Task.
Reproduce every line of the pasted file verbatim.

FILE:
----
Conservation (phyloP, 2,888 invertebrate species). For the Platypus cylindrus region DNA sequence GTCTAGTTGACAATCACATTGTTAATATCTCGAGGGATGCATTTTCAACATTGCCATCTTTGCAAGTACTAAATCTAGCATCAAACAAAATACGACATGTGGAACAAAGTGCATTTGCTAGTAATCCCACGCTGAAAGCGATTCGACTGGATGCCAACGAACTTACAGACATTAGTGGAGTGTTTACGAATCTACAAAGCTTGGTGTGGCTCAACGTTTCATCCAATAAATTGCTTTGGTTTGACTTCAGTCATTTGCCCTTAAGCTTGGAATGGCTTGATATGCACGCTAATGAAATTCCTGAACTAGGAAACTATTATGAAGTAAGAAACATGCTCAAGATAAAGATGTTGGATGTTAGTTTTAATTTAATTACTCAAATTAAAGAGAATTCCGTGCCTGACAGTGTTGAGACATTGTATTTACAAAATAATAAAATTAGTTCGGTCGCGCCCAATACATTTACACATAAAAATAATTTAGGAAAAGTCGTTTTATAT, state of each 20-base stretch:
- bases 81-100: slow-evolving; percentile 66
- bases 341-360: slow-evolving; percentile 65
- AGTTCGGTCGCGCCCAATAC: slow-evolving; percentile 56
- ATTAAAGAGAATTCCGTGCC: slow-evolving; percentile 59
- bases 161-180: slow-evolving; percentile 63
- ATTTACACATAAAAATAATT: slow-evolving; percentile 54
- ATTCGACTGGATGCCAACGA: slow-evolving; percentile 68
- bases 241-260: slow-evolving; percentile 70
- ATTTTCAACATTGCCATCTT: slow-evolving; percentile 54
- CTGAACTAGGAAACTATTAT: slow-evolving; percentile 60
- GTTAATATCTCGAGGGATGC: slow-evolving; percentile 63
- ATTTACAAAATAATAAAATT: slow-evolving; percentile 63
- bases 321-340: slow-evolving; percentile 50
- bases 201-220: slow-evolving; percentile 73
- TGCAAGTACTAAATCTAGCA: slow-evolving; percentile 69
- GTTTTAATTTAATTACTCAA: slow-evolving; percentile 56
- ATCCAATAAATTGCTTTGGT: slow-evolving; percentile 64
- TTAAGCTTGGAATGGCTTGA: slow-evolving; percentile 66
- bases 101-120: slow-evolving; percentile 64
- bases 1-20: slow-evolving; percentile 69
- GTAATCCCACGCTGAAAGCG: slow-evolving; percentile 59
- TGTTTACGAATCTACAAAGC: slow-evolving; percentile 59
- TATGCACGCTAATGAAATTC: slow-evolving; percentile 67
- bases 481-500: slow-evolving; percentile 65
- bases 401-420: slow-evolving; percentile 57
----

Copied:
Conservation (phyloP, 2,888 invertebrate species). For the Platypus cylindrus region DNA sequence GTCTAGTTGACAATCACATTGTTAATATCTCGAGGGATGCATTTTCAACATTGCCATCTTTGCAAGTACTAAATCTAGCATCAAACAAAATACGACATGTGGAACAAAGTGCATTTGCTAGTAATCCCACGCTGAAAGCGATTCGACTGGATGCCAACGAACTTACAGACATTAGTGGAGTGTTTACGAATCTACAAAGCTTGGTGTGGCTCAACGTTTCATCCAATAAATTGCTTTGGTTTGACTTCAGTCATTTGCCCTTAAGCTTGGAATGGCTTGATATGCACGCTAATGAAATTCCTGAACTAGGAAACTATTATGAAGTAAGAAACATGCTCAAGATAAAGATGTTGGATGTTAGTTTTAATTTAATTACTCAAATTAAAGAGAATTCCGTGCCTGACAGTGTTGAGACATTGTATTTACAAAATAATAAAATTAGTTCGGTCGCGCCCAATACATTTACACATAAAAATAATTTAGGAAAAGTCGTTTTATAT, state of each 20-base stretch:
- bases 81-100: slow-evolving; percentile 66
- bases 341-360: slow-evolving; percentile 65
- AGTTCGGTCGCGCCCAATAC: slow-evolving; percentile 56
- ATTAAAGAGAATTCCGTGCC: slow-evolving; percentile 59
- bases 161-180: slow-evolving; percentile 63
- ATTTACACATAAAAATAATT: slow-evolving; percentile 54
- ATTCGACTGGATGCCAACGA: slow-evolving; percentile 68
- bases 241-260: slow-evolving; percentile 70
- ATTTTCAACATTGCCATCTT: slow-evolving; percentile 54
- CTGAACTAGGAAACTATTAT: slow-evolving; percentile 60
- GTTAATATCTCGAGGGATGC: slow-evolving; percentile 63
- ATTTACAAAATAATAAAATT: slow-evolving; percentile 63
- bases 321-340: slow-evolving; percentile 50
- bases 201-220: slow-evolving; percentile 73
- TGCAAGTACTAAATCTAGCA: slow-evolving; percentile 69
- GTTTTAATTTAATTACTCAA: slow-evolving; percentile 56
- ATCCAATAAATTGCTTTGGT: slow-evolving; percentile 64
- TTAAGCTTGGAATGGCTTGA: slow-evolving; percentile 66
- bases 101-120: slow-evolving; percentile 64
- bases 1-20: slow-evolving; percentile 69
- GTAATCCCACGCTGAAAGCG: slow-evolving; percentile 59
- TGTTTACGAATCTACAAAGC: slow-evolving; percentile 59
- TATGCACGCTAATGAAATTC: slow-evolving; percentile 67
- bases 481-500: slow-evolving; percentile 65
- bases 401-420: slow-evolving; percentile 57